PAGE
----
... pure vindictiveness, as if he were trying to take it out of the ball. It was a grisly sight to see him, head and shoulders above the ditch, hewing at his obstinate colonel. It was a similar spectacle that once induced a lay spectator of a golf match to observe that he considered hockey ...
— Love Among the Chickens • P. G. Wodehouse

... the rising altercation; even the manicure girl, thrilled to attention, clasped tight the lumpy hand of her client in her white digits and remained motionless,—"why boys, dat feller can't no more play hockey than——" ...
— Behind the Beyond - and Other Contributions to Human Knowledge • Stephen Leacock

... appear. At length the men began to wonder why the ship had not come in sight, or why the boats did not return to give notice of what had occurred. Afterwards they grew more and more anxious, and they imparted their anxiety to my mother. Our gunner, Mr Hockey, who was somewhat superstitious, now declared that he had dreamed a dream which foreboded disaster. The substance of it I never could learn, nor did he say a word about the matter till some time had passed and the boats did not appear. He was a man of proverbs, and remarked that "a pitcher ...
— Ben Burton - Born and Bred at Sea • W. H. G. Kingston

... school-house door burst a dozen shouting lads, as wasps from the hole of their nest from a charge of powder. Out they poured whizzing; and the frog he leaped, and pussy ran and doubled before the hounds, and hockey-sticks waved, and away went a ball. Cracks at the ball anyhow, was the game for the twenty-five minutes ...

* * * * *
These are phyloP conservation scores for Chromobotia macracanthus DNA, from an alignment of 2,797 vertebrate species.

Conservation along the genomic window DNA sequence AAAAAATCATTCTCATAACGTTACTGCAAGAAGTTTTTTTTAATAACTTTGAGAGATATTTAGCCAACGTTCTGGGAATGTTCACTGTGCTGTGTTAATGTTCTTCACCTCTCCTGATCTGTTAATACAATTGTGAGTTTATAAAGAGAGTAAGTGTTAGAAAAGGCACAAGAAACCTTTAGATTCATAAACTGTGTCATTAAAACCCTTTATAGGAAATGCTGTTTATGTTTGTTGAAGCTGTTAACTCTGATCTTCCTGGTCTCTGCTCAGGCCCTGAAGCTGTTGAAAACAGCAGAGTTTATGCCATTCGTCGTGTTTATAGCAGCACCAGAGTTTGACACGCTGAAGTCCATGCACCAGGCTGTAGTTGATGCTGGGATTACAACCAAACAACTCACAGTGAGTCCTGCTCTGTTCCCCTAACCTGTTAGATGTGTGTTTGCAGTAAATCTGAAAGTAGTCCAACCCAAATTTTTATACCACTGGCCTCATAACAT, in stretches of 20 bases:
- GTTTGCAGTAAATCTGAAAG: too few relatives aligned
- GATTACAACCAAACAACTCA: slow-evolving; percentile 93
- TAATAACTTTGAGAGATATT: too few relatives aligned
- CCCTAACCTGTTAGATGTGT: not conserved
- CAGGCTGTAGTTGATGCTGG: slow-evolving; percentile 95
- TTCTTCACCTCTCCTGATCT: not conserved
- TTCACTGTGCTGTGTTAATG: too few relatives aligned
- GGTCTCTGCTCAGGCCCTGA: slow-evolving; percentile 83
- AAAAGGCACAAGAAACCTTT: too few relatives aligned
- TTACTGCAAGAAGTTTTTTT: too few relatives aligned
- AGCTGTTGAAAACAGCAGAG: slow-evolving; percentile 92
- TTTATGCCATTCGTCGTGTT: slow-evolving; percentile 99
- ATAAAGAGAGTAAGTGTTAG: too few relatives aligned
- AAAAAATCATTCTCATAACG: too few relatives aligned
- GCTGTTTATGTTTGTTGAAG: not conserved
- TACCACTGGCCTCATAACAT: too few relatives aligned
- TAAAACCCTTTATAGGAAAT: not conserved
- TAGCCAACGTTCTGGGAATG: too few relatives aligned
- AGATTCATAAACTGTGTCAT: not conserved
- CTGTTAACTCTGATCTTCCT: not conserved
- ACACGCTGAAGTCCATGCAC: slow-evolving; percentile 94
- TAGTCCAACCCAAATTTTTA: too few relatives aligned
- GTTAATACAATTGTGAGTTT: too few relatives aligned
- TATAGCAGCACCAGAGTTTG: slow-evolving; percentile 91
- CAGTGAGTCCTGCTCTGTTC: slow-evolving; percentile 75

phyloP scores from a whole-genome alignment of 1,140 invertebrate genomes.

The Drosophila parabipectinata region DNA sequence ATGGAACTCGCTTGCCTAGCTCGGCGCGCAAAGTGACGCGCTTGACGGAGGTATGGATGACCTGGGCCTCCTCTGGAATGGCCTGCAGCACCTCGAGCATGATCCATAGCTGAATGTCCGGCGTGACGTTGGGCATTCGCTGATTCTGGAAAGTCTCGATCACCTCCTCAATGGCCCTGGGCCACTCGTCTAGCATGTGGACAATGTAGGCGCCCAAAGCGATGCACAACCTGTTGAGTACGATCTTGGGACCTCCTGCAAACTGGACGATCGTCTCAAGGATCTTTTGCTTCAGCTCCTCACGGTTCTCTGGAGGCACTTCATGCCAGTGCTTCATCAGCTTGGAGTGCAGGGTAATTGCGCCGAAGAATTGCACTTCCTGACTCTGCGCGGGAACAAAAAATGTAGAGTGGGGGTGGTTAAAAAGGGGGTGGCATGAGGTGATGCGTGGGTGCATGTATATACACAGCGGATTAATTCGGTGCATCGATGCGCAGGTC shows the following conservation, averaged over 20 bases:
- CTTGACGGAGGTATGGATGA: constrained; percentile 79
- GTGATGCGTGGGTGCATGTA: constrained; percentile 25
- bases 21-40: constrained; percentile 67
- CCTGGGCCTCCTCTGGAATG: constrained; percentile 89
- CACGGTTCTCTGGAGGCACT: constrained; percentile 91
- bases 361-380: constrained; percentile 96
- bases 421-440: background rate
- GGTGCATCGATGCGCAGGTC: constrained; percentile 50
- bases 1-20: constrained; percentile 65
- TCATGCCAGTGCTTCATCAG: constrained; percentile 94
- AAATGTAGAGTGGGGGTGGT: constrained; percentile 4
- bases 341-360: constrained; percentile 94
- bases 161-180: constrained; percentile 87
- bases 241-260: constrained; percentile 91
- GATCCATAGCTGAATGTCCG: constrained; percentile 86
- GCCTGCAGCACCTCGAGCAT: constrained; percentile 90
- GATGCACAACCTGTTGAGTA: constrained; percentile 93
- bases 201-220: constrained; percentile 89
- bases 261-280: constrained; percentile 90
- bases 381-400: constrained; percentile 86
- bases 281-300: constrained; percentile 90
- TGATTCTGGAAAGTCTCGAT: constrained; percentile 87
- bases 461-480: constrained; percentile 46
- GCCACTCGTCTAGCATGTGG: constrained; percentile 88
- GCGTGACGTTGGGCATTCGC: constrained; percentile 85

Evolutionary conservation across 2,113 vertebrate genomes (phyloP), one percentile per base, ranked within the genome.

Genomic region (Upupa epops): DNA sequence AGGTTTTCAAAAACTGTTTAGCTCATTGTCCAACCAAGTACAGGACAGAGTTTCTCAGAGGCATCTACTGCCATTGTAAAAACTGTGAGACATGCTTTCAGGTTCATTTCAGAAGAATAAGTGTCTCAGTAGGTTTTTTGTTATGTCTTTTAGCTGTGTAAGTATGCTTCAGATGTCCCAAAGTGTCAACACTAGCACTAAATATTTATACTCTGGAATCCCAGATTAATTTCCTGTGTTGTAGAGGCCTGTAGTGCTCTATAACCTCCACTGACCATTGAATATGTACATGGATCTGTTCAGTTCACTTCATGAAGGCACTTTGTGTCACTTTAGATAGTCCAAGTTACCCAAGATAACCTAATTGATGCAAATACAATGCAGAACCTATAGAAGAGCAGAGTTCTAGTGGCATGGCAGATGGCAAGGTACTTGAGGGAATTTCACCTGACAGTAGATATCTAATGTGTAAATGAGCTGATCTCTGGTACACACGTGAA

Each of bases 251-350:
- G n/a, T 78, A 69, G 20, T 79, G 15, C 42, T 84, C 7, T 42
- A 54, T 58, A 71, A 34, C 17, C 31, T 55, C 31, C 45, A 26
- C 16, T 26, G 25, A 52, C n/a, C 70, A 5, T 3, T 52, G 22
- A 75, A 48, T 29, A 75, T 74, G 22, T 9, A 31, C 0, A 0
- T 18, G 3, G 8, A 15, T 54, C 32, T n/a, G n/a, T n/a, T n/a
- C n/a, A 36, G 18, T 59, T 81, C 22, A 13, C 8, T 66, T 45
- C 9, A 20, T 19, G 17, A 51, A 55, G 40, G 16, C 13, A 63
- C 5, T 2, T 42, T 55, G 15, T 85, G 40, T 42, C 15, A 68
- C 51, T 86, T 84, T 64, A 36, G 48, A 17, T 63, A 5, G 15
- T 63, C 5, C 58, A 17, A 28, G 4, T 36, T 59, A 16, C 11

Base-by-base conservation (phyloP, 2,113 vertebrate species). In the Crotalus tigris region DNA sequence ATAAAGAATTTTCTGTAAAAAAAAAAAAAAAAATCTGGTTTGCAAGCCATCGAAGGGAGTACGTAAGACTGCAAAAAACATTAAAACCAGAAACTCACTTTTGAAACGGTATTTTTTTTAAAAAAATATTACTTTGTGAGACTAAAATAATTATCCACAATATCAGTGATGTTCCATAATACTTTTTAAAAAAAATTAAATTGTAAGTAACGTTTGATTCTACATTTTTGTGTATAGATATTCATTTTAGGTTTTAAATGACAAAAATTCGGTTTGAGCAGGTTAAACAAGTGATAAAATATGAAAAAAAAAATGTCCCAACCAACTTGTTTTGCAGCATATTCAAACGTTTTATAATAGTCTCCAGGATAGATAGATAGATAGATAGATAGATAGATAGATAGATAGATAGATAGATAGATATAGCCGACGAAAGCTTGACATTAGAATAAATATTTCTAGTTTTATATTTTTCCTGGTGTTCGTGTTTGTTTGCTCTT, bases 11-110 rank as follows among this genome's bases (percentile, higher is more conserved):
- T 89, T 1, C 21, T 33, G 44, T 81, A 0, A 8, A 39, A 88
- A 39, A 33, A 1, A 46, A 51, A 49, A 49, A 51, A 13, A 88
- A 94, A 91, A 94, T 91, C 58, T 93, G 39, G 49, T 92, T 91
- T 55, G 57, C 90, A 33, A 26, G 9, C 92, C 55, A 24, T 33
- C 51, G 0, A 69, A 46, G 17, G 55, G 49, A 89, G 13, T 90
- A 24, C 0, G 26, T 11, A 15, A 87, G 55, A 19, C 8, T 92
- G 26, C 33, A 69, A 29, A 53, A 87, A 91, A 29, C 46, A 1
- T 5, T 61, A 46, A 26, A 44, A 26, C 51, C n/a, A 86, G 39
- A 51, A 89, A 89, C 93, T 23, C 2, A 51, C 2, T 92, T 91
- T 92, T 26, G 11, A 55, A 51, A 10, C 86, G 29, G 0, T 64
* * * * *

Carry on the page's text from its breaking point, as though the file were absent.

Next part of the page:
— The Shaving of Shagpat • George Meredith

... his hand on her arm unceremoniously. "Miss Roscoe," he said, "I have a message for you—from my scapegrace Olga. She wants to know if you will play hockey in her team next Saturday. I have promised to exert my influence—if I have any—on ...
— The Way of an Eagle • Ethel M. Dell

... ago, football as a college sport in Oxford was only beginning; the men are still living, and not octogenarians, who introduced their "school games"—"Rugby," "Eton Wall game," etc.—at Oxford. Golf was left to Scotchmen, hockey to small boys, La Crosse had not yet come from beyond the Atlantic. Cricket and rowing were the only organized games, and even in these the inter-University contests are comparative novelties; the first boat race against Cambridge was rowed in 1829, and it has only been an annual ...
— The Charm of Oxford • J. Wells

... serve as soldiers. There are, however, many historical instances of women distinguishing themselves in warfare, and modern conditions are even more favourable than former ones for the employment of women as soldiers. There is splendid material to be derived from the golf-girl, the hockey-girl, the factory- and the laundry-girl—all of them active, and in innumerable instances far stronger than many of the narrow-chested, cigarette-smoking "boys" whom we now see in our regiments. Briefly, a day may well come when we shall see many of our so-called superfluous women taking ...
— My Days of Adventure - The Fall of France, 1870-71 • Ernest Alfred Vizetelly

... especially valuable for girls as they need the moral discipline of learning to efface themselves as individuals and to play as a member of the team. That is, they learn to cooperate. Among the team games suitable for girls are: field hockey, soccer, baseball played with a soft ball ...